Why Keeping His Jewishness Matters
Marc’s Jewishness has become the core of his character whether Zelenetz likes it or not. In large and small ways, consistent references to Zelenetz’s issues have connected the other sides of Marc’s identity: his DID, his life as a mercenary, his worship of Khonshu. With such a history of depicting Marc as Jewish, for the Disney+ series to erase it would be a gross misunderstanding of his entire character. Other fans have made the comparison to Matt Murdock/Daredevil and his Catholic faith; taking away Matt’s Catholic identity would take away his motivation for vigilantism and making Hell’s Kitchen a safer place. To do the same with Marc’s Jewish identity makes him an entirely different character.
One of the main reasons why fans think that Moon Knight will erase Marc’s Jewishness is tied in large part to the casting decision, something the MCU did with Wanda Maximoff’s character. Leading man Oscar Isaac claims some Jewish heritage on his father’s side according to one interview with the Hollywood Foreign Press Associationwhere he said: “Isaac is Jewish from my father [sic] side. I am definitely a big mix of many things.” However, he says in an interview with GQ that this same father raised him as an evangelical Christian. Isaac has not given any interview where he embraces his Jewish heritage or says he considers himself Jewish, sparking concerns that the casting was not authentic or representative of Jewish folks.
This casting sparked major controversy for fans back in March 2020 when Isaac was confirmed, especially considering that Marvel Studios allegedly auditioned Jewish actors, Nick Kroll and Daveed Diggs. Isaac’s casting set off alarms that Marc Spector’s Jewishness would be wholly erased in the series, but the series might still explore his upbringing anyways. Regardless, the studio is in a bit of a Catch-22: either they have cast an actor who does not consider himself Jewish to play a Jewish character, or they have erased a Jewish character completely. Even if the series does continue the characterization of Marc and his alters as Jewish – and they should – it will be too late.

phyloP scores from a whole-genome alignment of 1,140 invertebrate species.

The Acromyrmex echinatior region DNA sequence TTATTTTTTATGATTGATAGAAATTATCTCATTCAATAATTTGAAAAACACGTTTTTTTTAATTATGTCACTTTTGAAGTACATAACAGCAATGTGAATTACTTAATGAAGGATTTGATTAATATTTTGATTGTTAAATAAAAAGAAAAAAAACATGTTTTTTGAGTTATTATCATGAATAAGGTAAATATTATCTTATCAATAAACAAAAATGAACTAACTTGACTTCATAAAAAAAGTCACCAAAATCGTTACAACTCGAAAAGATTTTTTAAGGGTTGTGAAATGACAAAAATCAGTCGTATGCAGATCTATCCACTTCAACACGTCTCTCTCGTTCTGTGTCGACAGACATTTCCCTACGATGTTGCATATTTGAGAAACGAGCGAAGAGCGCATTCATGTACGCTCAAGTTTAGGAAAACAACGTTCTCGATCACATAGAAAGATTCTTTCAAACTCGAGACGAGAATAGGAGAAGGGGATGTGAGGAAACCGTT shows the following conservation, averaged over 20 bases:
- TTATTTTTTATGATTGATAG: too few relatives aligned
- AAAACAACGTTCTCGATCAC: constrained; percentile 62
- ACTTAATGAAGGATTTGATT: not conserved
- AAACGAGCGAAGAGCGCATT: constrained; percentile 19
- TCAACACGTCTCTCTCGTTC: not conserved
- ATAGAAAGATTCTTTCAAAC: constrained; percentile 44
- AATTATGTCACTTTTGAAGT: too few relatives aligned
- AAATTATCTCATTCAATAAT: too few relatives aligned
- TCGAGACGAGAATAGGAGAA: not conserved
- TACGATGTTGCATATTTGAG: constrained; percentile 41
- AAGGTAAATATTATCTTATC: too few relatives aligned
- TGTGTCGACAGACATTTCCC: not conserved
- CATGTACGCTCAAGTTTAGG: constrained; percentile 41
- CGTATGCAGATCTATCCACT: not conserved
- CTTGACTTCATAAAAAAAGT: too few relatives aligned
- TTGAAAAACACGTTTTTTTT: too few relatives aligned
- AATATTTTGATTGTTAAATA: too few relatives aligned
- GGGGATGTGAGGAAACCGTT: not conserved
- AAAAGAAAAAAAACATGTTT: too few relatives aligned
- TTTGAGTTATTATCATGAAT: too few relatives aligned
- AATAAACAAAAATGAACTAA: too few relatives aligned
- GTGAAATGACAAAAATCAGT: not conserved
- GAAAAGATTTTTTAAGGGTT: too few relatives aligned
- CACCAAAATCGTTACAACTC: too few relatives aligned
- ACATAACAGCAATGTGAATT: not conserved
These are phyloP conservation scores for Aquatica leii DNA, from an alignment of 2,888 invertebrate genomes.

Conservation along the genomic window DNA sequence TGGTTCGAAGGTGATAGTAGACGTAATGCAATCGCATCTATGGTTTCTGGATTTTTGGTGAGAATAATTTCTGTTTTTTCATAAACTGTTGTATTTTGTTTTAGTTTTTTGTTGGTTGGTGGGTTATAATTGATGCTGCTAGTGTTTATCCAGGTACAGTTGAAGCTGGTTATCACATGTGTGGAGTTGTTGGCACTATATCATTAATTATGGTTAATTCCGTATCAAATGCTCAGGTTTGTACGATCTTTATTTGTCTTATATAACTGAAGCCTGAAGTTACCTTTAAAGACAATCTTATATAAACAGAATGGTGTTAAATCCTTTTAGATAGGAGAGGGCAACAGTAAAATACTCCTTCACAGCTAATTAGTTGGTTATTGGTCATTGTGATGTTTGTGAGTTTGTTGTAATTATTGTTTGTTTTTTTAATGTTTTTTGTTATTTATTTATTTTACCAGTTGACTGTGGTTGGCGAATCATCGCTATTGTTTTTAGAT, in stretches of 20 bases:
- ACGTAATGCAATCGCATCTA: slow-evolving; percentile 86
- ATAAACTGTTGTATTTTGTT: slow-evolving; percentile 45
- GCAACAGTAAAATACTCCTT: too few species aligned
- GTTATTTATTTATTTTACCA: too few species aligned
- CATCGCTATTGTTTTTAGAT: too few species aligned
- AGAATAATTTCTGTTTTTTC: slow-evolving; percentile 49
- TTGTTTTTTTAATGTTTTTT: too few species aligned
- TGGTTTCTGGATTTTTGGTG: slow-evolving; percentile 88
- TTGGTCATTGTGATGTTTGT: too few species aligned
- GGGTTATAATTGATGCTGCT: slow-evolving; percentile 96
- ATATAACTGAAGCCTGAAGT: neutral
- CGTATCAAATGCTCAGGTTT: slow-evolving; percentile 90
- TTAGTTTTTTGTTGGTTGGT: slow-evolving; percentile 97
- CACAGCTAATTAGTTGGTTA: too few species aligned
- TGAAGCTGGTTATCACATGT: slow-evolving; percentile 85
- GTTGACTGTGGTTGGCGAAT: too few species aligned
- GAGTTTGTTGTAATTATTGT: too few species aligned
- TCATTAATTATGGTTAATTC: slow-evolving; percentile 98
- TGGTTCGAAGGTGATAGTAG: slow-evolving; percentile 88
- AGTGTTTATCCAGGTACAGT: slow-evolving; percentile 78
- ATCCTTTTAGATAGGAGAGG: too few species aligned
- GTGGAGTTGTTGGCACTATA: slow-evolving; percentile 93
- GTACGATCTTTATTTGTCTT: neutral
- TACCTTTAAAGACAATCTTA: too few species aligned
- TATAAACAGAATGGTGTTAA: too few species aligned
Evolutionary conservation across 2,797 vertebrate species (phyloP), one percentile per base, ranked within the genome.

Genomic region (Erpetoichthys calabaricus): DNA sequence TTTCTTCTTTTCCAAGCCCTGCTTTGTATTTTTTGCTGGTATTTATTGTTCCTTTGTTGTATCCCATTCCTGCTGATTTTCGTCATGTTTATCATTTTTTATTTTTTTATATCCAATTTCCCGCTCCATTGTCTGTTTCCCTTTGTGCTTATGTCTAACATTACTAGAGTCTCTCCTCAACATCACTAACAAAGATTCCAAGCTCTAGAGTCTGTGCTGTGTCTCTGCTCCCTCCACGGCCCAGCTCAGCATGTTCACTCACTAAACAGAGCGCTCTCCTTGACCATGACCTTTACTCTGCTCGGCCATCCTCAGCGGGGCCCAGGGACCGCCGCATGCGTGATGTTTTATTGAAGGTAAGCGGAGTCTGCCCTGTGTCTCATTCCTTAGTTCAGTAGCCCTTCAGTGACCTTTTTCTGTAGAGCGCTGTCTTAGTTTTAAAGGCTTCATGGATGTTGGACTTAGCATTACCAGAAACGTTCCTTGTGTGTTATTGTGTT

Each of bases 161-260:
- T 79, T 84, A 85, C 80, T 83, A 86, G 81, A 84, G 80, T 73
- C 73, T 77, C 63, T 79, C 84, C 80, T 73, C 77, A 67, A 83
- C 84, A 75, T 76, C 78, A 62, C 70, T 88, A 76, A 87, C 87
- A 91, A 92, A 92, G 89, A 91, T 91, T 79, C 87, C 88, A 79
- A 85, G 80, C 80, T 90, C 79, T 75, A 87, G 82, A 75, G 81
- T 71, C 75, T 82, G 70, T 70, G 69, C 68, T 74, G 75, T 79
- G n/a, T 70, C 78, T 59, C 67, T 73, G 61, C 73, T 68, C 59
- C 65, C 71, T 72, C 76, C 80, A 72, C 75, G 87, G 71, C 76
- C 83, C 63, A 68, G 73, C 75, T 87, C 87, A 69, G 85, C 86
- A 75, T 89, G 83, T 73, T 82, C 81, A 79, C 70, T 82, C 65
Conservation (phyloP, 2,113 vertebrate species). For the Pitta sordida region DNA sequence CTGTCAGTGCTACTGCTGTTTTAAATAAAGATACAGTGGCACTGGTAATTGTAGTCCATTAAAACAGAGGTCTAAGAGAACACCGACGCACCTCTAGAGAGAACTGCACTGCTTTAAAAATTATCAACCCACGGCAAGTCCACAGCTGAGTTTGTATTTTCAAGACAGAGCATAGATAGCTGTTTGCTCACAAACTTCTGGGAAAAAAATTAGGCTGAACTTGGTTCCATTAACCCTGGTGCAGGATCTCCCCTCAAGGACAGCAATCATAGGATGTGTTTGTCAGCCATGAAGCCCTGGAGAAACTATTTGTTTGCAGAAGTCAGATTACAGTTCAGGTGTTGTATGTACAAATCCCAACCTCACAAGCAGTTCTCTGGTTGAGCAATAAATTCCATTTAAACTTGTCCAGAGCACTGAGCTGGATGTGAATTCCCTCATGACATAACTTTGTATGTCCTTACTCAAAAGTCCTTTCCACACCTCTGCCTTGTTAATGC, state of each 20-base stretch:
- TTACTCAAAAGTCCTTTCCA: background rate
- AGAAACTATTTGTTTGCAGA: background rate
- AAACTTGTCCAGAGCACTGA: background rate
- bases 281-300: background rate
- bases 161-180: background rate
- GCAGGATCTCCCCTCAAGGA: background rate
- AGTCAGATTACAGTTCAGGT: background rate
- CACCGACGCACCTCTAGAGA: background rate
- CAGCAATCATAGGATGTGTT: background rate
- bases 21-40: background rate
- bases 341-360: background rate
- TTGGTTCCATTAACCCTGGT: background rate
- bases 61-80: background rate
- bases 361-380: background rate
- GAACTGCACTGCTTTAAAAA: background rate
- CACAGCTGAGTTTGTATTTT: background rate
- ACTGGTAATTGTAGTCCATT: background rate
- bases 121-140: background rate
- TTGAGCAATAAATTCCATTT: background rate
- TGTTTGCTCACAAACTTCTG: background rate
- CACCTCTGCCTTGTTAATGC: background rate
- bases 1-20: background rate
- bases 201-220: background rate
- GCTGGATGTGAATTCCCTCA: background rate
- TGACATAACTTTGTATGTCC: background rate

Whether Marc’s Jewishness will be in Moon Knight remains unconfirmed. The fans hope that his Jewish upbringing, rabbi father, and DID development will be carried over to the screen, like every other comic depiction of him. Although Isaac will be the first major Latine hero in the MCU after Salma Hayek’s Ajak in Eternals, Hispanic and Latine representation should not be coming at the expense of a Jewish character’s identity. If Disney and Marvel Studios do in fact ignore Marc’s Jewishness in Moon Knight, they might respond to the controversy in a cowardly, too-little-too-late move by writing it in at a later datemuch like they did with Clint Barton/Hawkeye’s hard-of-hearing status in Hawkeye. For the MCU to do right by Marc Spector, stay even remotely accurate to his characterization, and represent characters and actors across race, ethnicity, and religion authentically, then they won’t erase what makes him so unique: his Jewish identity.